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The Post-Secular in QuestionReligion in Contemporary Society$
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Philip Gorski, David Kyuman Kim, John Torpey, and Jonathan VanAntwerpen

Print publication date: 2012

Print ISBN-13: 9780814738726

Published to NYU Press Scholarship Online: March 2016

DOI: 10.18574/nyu/9780814738726.001.0001

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Secular Liturgies and the Prospects for a “Post-Secular” Sociology of Religion

Secular Liturgies and the Prospects for a “Post-Secular” Sociology of Religion

Chapter:
(p.159) Chapter Seven Secular Liturgies and the Prospects for a “Post-Secular” Sociology of Religion
Source:
The Post-Secular in Question
Author(s):

James K. A. Smith

Publisher:
NYU Press
DOI:10.18574/nyu/9780814738726.003.0007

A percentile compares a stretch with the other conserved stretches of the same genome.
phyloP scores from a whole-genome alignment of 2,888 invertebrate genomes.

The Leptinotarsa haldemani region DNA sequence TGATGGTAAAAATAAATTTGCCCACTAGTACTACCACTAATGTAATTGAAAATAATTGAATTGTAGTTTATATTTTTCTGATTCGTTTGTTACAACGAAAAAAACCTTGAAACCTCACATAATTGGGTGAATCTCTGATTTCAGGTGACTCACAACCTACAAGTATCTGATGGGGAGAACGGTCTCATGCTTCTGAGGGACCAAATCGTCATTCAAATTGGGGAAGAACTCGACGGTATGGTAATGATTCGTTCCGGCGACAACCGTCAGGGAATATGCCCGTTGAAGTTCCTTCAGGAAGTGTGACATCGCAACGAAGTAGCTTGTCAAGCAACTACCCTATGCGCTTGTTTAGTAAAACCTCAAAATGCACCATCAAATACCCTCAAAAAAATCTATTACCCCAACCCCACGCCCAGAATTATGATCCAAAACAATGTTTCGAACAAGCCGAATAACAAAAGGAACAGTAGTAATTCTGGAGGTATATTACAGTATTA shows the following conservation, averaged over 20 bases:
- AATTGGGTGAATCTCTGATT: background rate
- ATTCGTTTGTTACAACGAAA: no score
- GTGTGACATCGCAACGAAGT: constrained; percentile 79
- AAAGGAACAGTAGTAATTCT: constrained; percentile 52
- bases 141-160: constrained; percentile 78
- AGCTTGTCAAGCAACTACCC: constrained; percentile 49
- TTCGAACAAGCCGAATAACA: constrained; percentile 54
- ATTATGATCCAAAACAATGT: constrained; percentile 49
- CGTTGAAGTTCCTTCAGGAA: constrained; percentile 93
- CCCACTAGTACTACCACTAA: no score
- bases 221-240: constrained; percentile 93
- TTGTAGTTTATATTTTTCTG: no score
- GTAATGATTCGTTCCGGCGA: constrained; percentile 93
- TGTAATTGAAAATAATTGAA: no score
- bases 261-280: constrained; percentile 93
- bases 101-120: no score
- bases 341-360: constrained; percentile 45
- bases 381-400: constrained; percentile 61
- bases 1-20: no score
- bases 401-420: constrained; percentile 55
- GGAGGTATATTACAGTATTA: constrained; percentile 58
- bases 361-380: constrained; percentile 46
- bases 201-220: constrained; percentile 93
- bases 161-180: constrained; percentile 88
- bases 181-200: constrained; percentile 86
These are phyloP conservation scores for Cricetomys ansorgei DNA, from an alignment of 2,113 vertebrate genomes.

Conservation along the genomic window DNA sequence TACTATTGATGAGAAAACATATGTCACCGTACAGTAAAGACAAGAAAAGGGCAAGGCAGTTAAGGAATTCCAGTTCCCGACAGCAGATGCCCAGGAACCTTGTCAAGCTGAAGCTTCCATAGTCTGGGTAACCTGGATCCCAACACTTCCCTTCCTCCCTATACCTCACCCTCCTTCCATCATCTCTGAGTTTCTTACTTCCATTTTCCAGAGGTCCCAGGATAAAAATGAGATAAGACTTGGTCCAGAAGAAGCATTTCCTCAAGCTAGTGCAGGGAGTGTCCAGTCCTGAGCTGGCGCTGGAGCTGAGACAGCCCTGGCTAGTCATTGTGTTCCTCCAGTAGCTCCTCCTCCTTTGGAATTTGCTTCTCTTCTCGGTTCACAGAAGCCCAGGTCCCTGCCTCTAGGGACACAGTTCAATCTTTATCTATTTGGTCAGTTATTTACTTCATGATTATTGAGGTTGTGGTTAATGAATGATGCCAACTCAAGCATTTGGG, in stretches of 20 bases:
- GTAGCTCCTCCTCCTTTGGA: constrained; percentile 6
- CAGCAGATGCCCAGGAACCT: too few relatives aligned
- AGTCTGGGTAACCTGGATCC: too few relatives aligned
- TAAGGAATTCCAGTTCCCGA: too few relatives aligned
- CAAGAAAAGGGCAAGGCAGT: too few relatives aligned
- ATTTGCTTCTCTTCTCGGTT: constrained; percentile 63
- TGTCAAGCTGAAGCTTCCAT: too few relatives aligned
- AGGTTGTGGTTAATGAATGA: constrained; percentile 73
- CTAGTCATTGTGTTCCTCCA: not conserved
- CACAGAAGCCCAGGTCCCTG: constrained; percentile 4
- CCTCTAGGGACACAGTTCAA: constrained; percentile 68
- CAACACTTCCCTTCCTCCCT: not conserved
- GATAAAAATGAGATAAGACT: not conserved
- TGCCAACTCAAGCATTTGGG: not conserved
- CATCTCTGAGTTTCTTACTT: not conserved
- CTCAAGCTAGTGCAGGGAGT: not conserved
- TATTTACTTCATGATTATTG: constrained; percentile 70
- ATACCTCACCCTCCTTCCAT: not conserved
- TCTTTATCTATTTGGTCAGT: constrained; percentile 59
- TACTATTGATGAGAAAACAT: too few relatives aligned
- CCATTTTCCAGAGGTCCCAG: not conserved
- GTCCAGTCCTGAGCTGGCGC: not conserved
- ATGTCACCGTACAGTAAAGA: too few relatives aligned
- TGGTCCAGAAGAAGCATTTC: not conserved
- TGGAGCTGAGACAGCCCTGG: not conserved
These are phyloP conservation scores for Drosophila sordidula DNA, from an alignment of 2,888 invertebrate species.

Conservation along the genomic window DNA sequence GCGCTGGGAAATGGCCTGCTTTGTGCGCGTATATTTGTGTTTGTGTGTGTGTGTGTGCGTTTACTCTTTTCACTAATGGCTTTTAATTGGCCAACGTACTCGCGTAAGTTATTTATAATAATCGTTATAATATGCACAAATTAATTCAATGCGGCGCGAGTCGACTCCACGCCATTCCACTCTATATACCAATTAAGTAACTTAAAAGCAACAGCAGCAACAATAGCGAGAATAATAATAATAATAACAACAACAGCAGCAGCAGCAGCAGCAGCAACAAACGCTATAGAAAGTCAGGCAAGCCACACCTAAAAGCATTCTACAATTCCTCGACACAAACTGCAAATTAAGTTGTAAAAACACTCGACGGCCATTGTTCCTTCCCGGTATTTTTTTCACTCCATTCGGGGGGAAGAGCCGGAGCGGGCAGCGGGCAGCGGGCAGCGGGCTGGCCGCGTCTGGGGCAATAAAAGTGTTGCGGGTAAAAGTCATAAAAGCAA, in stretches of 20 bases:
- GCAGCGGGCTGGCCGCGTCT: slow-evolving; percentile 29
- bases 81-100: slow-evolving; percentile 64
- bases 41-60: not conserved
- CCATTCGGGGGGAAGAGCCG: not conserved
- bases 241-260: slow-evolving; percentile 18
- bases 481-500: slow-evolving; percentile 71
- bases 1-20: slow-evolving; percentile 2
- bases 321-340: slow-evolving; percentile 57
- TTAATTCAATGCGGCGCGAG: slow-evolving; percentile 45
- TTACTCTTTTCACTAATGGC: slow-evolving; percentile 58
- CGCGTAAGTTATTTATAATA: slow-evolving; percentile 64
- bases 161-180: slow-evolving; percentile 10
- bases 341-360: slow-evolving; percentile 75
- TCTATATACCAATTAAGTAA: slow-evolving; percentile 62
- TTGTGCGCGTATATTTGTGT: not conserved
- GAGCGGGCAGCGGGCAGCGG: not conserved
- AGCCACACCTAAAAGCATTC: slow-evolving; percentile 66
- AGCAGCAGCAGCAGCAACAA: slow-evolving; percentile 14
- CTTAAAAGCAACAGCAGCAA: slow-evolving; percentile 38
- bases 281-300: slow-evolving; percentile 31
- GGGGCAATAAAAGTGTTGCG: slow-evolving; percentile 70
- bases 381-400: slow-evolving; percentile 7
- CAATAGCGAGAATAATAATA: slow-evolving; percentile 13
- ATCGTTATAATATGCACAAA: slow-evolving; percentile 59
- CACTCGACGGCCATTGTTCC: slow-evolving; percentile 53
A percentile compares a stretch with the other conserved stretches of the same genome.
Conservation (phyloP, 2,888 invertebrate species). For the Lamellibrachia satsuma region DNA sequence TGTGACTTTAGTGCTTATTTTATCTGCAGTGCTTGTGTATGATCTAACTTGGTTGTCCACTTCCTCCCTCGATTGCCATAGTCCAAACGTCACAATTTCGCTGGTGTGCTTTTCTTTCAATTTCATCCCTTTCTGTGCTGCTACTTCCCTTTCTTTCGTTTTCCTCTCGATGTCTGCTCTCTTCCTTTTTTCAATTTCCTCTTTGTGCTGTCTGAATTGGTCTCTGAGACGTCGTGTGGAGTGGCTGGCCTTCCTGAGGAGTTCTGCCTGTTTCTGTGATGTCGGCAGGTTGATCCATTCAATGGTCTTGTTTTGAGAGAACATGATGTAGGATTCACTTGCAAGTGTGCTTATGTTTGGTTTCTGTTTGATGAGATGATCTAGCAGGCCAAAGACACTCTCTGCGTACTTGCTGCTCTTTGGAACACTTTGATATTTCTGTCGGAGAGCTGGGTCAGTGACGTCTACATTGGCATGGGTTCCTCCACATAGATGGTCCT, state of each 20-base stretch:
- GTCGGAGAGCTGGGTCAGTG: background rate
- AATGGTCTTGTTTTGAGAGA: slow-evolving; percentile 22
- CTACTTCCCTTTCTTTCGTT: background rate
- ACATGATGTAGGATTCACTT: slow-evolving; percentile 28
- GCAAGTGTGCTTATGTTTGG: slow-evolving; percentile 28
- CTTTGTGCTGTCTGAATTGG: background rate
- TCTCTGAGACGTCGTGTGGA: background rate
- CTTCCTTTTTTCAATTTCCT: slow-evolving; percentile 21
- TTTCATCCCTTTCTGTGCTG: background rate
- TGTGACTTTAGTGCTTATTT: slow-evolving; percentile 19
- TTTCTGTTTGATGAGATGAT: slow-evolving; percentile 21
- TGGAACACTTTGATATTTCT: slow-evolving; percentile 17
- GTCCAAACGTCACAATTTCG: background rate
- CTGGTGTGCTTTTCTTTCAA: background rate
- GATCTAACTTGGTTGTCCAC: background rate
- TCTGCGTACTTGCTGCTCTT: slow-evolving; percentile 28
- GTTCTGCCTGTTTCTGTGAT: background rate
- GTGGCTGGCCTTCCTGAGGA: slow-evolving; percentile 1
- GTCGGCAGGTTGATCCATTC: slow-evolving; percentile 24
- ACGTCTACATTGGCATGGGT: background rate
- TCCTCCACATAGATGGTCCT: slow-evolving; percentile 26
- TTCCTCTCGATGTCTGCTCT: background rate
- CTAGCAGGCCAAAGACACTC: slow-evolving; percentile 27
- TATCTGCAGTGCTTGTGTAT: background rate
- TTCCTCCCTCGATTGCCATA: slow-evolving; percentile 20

This chapter proposes a methodological shift in both philosophy of religion and sociology of religion that rejects what Charles Taylor terms “intellectualism”: a methodological paradigm that has the theoretical radar to pick up on “secular liturgies” yet remains religious. More specifically, it describes an essentially “liturgical” account of religion, drawing on Taylor, Ludwig Wittgenstein, Martin Heidegger, and Pierre Bourdieu. It argues that such an account is “post-secular” in two senses: it rejects the intellectualist anthropology and epistemology that informs “secular” social sciences; and it will be primed to see certain “secular” practices as religious. This methodological paradigm for a “post-secular” sociology is attuned to worship rather than (just) belief and thus can recognize religion in practices and institutions that are generally considered to be “secular.”

Keywords:   philosophy of religion, sociology of religion, Charles Taylor, secular liturgies, religion, post-secular, social sciences, secular, post-secular sociology, worship

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